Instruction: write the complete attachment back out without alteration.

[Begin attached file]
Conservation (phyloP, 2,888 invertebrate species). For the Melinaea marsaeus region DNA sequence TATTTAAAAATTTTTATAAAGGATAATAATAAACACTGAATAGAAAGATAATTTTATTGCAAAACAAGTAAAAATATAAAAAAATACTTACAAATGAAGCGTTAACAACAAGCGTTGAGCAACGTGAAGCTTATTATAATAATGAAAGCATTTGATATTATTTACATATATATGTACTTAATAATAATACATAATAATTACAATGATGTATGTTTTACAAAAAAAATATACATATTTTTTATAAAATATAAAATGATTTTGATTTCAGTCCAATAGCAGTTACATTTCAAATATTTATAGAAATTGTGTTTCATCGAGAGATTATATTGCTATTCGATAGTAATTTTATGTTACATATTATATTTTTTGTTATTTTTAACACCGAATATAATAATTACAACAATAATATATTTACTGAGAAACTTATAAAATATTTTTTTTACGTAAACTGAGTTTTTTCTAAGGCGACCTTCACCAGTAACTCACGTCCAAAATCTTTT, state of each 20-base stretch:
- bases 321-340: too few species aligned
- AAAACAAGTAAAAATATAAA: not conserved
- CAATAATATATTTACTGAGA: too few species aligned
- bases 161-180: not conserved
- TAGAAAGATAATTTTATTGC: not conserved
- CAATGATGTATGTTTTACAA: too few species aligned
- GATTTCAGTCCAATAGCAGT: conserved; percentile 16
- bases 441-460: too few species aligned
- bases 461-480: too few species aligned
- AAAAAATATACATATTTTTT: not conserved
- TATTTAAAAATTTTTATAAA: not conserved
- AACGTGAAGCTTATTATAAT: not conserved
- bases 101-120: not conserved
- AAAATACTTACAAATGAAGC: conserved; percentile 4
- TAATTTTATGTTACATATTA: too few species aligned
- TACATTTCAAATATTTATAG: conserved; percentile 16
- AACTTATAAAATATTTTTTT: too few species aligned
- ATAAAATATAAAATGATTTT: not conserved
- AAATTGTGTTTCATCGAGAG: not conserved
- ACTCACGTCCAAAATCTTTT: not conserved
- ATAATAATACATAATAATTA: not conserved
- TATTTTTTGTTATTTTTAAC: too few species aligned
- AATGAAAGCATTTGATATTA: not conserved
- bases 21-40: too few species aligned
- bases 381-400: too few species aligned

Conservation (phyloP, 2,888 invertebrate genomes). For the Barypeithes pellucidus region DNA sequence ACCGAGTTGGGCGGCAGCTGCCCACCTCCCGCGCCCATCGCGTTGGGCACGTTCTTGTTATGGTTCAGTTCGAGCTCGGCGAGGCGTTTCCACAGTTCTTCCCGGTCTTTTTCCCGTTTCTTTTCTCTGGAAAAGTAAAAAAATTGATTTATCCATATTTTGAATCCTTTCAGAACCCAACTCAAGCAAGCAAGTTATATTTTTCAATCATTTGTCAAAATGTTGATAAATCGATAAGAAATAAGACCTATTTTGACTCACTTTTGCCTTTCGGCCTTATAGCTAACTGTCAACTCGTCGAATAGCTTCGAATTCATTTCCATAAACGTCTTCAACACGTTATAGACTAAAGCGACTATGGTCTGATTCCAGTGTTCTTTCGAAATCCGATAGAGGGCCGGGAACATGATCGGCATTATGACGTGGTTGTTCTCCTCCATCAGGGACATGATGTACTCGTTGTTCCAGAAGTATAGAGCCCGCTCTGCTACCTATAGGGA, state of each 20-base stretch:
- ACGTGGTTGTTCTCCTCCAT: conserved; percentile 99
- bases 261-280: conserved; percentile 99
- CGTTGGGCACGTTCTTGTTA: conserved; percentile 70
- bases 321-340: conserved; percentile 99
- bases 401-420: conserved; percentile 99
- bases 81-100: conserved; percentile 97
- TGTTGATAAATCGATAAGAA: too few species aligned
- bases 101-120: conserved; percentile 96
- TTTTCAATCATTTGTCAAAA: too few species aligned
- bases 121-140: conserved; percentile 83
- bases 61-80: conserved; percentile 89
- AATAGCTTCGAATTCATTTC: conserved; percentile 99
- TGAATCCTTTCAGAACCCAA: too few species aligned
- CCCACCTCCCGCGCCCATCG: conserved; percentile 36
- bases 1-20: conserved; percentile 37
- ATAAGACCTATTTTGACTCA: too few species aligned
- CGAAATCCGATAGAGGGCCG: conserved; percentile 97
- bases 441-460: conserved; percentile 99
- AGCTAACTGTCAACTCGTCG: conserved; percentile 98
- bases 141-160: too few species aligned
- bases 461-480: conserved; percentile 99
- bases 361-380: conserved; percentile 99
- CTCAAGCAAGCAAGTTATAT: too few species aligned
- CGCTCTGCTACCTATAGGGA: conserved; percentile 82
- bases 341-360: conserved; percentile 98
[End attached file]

Conservation (phyloP, 2,888 invertebrate species). For the Melinaea marsaeus region DNA sequence TATTTAAAAATTTTTATAAAGGATAATAATAAACACTGAATAGAAAGATAATTTTATTGCAAAACAAGTAAAAATATAAAAAAATACTTACAAATGAAGCGTTAACAACAAGCGTTGAGCAACGTGAAGCTTATTATAATAATGAAAGCATTTGATATTATTTACATATATATGTACTTAATAATAATACATAATAATTACAATGATGTATGTTTTACAAAAAAAATATACATATTTTTTATAAAATATAAAATGATTTTGATTTCAGTCCAATAGCAGTTACATTTCAAATATTTATAGAAATTGTGTTTCATCGAGAGATTATATTGCTATTCGATAGTAATTTTATGTTACATATTATATTTTTTGTTATTTTTAACACCGAATATAATAATTACAACAATAATATATTTACTGAGAAACTTATAAAATATTTTTTTTACGTAAACTGAGTTTTTTCTAAGGCGACCTTCACCAGTAACTCACGTCCAAAATCTTTT, state of each 20-base stretch:
- bases 321-340: too few species aligned
- AAAACAAGTAAAAATATAAA: not conserved
- CAATAATATATTTACTGAGA: too few species aligned
- bases 161-180: not conserved
- TAGAAAGATAATTTTATTGC: not conserved
- CAATGATGTATGTTTTACAA: too few species aligned
- GATTTCAGTCCAATAGCAGT: conserved; percentile 16
- bases 441-460: too few species aligned
- bases 461-480: too few species aligned
- AAAAAATATACATATTTTTT: not conserved
- TATTTAAAAATTTTTATAAA: not conserved
- AACGTGAAGCTTATTATAAT: not conserved
- bases 101-120: not conserved
- AAAATACTTACAAATGAAGC: conserved; percentile 4
- TAATTTTATGTTACATATTA: too few species aligned
- TACATTTCAAATATTTATAG: conserved; percentile 16
- AACTTATAAAATATTTTTTT: too few species aligned
- ATAAAATATAAAATGATTTT: not conserved
- AAATTGTGTTTCATCGAGAG: not conserved
- ACTCACGTCCAAAATCTTTT: not conserved
- ATAATAATACATAATAATTA: not conserved
- TATTTTTTGTTATTTTTAAC: too few species aligned
- AATGAAAGCATTTGATATTA: not conserved
- bases 21-40: too few species aligned
- bases 381-400: too few species aligned

Conservation (phyloP, 2,888 invertebrate genomes). For the Barypeithes pellucidus region DNA sequence ACCGAGTTGGGCGGCAGCTGCCCACCTCCCGCGCCCATCGCGTTGGGCACGTTCTTGTTATGGTTCAGTTCGAGCTCGGCGAGGCGTTTCCACAGTTCTTCCCGGTCTTTTTCCCGTTTCTTTTCTCTGGAAAAGTAAAAAAATTGATTTATCCATATTTTGAATCCTTTCAGAACCCAACTCAAGCAAGCAAGTTATATTTTTCAATCATTTGTCAAAATGTTGATAAATCGATAAGAAATAAGACCTATTTTGACTCACTTTTGCCTTTCGGCCTTATAGCTAACTGTCAACTCGTCGAATAGCTTCGAATTCATTTCCATAAACGTCTTCAACACGTTATAGACTAAAGCGACTATGGTCTGATTCCAGTGTTCTTTCGAAATCCGATAGAGGGCCGGGAACATGATCGGCATTATGACGTGGTTGTTCTCCTCCATCAGGGACATGATGTACTCGTTGTTCCAGAAGTATAGAGCCCGCTCTGCTACCTATAGGGA, state of each 20-base stretch:
- ACGTGGTTGTTCTCCTCCAT: conserved; percentile 99
- bases 261-280: conserved; percentile 99
- CGTTGGGCACGTTCTTGTTA: conserved; percentile 70
- bases 321-340: conserved; percentile 99
- bases 401-420: conserved; percentile 99
- bases 81-100: conserved; percentile 97
- TGTTGATAAATCGATAAGAA: too few species aligned
- bases 101-120: conserved; percentile 96
- TTTTCAATCATTTGTCAAAA: too few species aligned
- bases 121-140: conserved; percentile 83
- bases 61-80: conserved; percentile 89
- AATAGCTTCGAATTCATTTC: conserved; percentile 99
- TGAATCCTTTCAGAACCCAA: too few species aligned
- CCCACCTCCCGCGCCCATCG: conserved; percentile 36
- bases 1-20: conserved; percentile 37
- ATAAGACCTATTTTGACTCA: too few species aligned
- CGAAATCCGATAGAGGGCCG: conserved; percentile 97
- bases 441-460: conserved; percentile 99
- AGCTAACTGTCAACTCGTCG: conserved; percentile 98
- bases 141-160: too few species aligned
- bases 461-480: conserved; percentile 99
- bases 361-380: conserved; percentile 99
- CTCAAGCAAGCAAGTTATAT: too few species aligned
- CGCTCTGCTACCTATAGGGA: conserved; percentile 82
- bases 341-360: conserved; percentile 98